Numbers do lie when they’re used by LAPD to talk about hit and run drivers
Los Angeles, June 10, 2013 – A report to be delivered to the Los Angeles Police Commission tomorrow can best be described by a famous Mark Twain quote: “there are “lies, damned lies, and statistics”. Titled “Analysis of Traffic Collisions over the Last Five Years”, the report deliberately manipulates statistics to hide the lack of police response to the growing epidemic of hit and run collisions in the City of Los Angeles. ,
With 44% of all accidents in Los Angeles being hit and runs, Los Angeles has four times as many hit and run collisions than the national average of 11%, The latest LAPD report was produced in response a highly critical article in Los Angeles Weekly, and a Council motion by Councilmembers Joe Buscaino and Mitch Englander asking the LAPD report on efforts needed to curtail hit and run traffic collisions. The LAPD report, with intentionally misleading data, covers up the truth about hit and run collisions in Los Angeles. The underlying motivation for the misleading report appears to be the desire by LAPD management to not change their new politically motivated impound policy, and to rebut critics who have long said that there is not enough emphasis on hit and run driving in Los Angeles.
In recent months, the Chief has said that “the total number of traffic accidents and fatal and severe injury collisions experienced minor increases.” “Minor”, in Chief speak, is about a 7% increase in fatal and severe injury collisions. Certainly the families and loved ones of the victims, and any thinking person, would not consider ….more deaths as “minor.” The new use of the miles traveled by the LAPD is novel – but irrelevant to the fact that LA has so many hit and runs collisions
The report is a mishmash of graphs and numbers which have superficial appeal, but fail to enlighten the reader as to the reasons why hit and run crashes are increasing. For example, the report has a graph titled “Comparison of Primary Collision Factors” shows that the analysis of the traffic collisions has identified the five “primary collision factors” as speed, unsafe left-turn, impaired driving, following-too-close, and unsafe backing or starting.” What the report fails to inform the reader is that a more common denominator—unlicensed driver—is not one of the primary causes that can be listed legally as a cause of a collision. According to the AAA Foundation for Traffic Safety unlicensed drivers flee the scene over 35 percent of the time. Licensed drivers flee 3.7 percent of the time.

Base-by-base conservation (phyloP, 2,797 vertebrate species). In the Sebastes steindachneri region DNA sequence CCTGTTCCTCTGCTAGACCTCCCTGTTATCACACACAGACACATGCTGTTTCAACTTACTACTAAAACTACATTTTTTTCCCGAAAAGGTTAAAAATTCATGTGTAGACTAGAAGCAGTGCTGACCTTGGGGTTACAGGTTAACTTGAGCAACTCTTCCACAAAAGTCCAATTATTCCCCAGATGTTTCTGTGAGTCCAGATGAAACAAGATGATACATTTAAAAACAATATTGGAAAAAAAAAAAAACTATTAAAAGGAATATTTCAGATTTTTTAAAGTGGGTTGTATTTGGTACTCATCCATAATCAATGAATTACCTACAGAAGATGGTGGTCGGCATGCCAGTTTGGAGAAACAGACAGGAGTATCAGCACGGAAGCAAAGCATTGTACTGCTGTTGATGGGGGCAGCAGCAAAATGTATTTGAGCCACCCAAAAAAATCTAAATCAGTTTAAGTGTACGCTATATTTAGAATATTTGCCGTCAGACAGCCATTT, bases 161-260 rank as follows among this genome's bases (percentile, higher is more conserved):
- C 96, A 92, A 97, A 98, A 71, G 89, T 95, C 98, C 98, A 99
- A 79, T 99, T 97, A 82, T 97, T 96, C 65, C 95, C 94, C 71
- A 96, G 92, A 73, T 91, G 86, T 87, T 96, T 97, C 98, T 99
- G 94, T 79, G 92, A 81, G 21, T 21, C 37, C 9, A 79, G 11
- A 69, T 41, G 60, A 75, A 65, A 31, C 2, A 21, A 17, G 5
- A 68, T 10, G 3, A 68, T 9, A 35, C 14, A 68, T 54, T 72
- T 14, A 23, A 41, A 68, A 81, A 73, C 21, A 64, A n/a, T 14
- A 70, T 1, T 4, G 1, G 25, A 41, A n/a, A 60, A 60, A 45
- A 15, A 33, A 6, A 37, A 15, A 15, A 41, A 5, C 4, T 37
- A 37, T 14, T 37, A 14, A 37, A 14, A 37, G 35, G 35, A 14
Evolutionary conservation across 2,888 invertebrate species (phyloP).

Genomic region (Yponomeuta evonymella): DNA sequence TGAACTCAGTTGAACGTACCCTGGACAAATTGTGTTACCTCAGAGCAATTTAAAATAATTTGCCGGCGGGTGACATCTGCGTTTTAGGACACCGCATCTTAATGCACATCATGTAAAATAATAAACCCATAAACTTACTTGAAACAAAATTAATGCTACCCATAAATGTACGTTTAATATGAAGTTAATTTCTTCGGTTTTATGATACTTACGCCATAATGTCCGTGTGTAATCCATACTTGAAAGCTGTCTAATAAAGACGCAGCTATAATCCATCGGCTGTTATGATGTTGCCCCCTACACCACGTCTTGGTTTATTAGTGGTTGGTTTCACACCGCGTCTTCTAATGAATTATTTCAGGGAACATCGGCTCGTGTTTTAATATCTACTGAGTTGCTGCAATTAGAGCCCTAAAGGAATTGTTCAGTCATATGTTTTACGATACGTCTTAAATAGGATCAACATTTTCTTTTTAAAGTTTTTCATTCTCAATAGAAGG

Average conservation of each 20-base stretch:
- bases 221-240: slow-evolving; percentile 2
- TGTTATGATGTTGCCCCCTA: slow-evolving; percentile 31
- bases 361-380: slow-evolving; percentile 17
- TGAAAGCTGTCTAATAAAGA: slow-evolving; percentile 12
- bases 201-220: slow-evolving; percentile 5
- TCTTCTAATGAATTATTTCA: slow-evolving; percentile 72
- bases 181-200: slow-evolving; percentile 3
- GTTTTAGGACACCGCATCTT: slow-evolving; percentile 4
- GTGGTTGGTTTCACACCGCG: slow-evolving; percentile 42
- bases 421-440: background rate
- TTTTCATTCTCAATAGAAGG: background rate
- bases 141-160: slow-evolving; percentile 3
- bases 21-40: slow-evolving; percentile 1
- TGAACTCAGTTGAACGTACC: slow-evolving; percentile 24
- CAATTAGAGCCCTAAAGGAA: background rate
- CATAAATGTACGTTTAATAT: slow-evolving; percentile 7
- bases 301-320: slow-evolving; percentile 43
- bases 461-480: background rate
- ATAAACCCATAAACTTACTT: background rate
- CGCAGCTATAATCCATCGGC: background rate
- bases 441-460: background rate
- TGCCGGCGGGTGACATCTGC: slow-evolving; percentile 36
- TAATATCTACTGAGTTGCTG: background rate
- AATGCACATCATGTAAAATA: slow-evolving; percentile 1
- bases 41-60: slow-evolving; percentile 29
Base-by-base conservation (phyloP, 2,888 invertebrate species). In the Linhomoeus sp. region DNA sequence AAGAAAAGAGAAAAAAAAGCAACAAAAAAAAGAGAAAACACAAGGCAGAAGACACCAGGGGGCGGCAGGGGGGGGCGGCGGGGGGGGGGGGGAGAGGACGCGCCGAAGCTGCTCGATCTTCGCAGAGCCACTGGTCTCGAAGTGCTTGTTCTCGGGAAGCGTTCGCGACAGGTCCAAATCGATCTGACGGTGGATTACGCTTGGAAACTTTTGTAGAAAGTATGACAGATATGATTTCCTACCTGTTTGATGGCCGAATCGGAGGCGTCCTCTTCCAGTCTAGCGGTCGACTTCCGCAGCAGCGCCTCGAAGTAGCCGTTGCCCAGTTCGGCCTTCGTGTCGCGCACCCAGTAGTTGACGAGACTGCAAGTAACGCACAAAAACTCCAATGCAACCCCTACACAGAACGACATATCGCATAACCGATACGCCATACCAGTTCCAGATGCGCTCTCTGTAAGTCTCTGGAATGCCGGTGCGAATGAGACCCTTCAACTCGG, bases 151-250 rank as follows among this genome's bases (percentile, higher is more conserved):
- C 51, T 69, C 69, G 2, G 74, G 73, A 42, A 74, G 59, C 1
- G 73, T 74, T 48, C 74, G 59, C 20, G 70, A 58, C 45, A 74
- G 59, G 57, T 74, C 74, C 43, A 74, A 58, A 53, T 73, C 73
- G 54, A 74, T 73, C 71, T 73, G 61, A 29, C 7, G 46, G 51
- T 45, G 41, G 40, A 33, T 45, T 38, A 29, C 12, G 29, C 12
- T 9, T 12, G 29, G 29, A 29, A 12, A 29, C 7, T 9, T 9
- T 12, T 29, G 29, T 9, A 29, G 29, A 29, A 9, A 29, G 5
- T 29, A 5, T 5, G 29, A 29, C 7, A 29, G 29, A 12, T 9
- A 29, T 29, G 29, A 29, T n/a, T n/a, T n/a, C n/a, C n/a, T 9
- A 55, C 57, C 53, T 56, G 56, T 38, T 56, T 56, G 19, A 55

In light of the recent California Department of Motor Vehicle report that unlicensed drivers are three times more likely to be involved in fatal collisions, it is both striking and revealing that “unlicensed drivers” are ignored by the authors of the report as a significant factor in hit and run crashes. That number is also understated because the reporting of unlicensed drivers by many jurisdictions is weak at best. For instance San Francisco does not track any activity by unlicensed drivers at all. Further, commonsense suggests that a person most likely to flee the scene of a traffic collision is one who was not licensed and should have never been driving in the first place.
One should expect that a report to the Los Angeles Police Commission documenting criminal activity and the police response to it would contain the unvarnished truth. This report shows that expectation is sadly misplaced.
What is the number one and most innovative police department in the country doing about the hit and run driver – sadly the answer is nothing.
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Contact: Don Rosenberg at firstname.lastname@example.org
Editor’s Note: The first statistics about the hit and run problem were published on our website after a Freedom of Information Act request to the LAPD for the data. The data was then used in our whitepaper and subsequently used by the LA Weekly and other media outlets.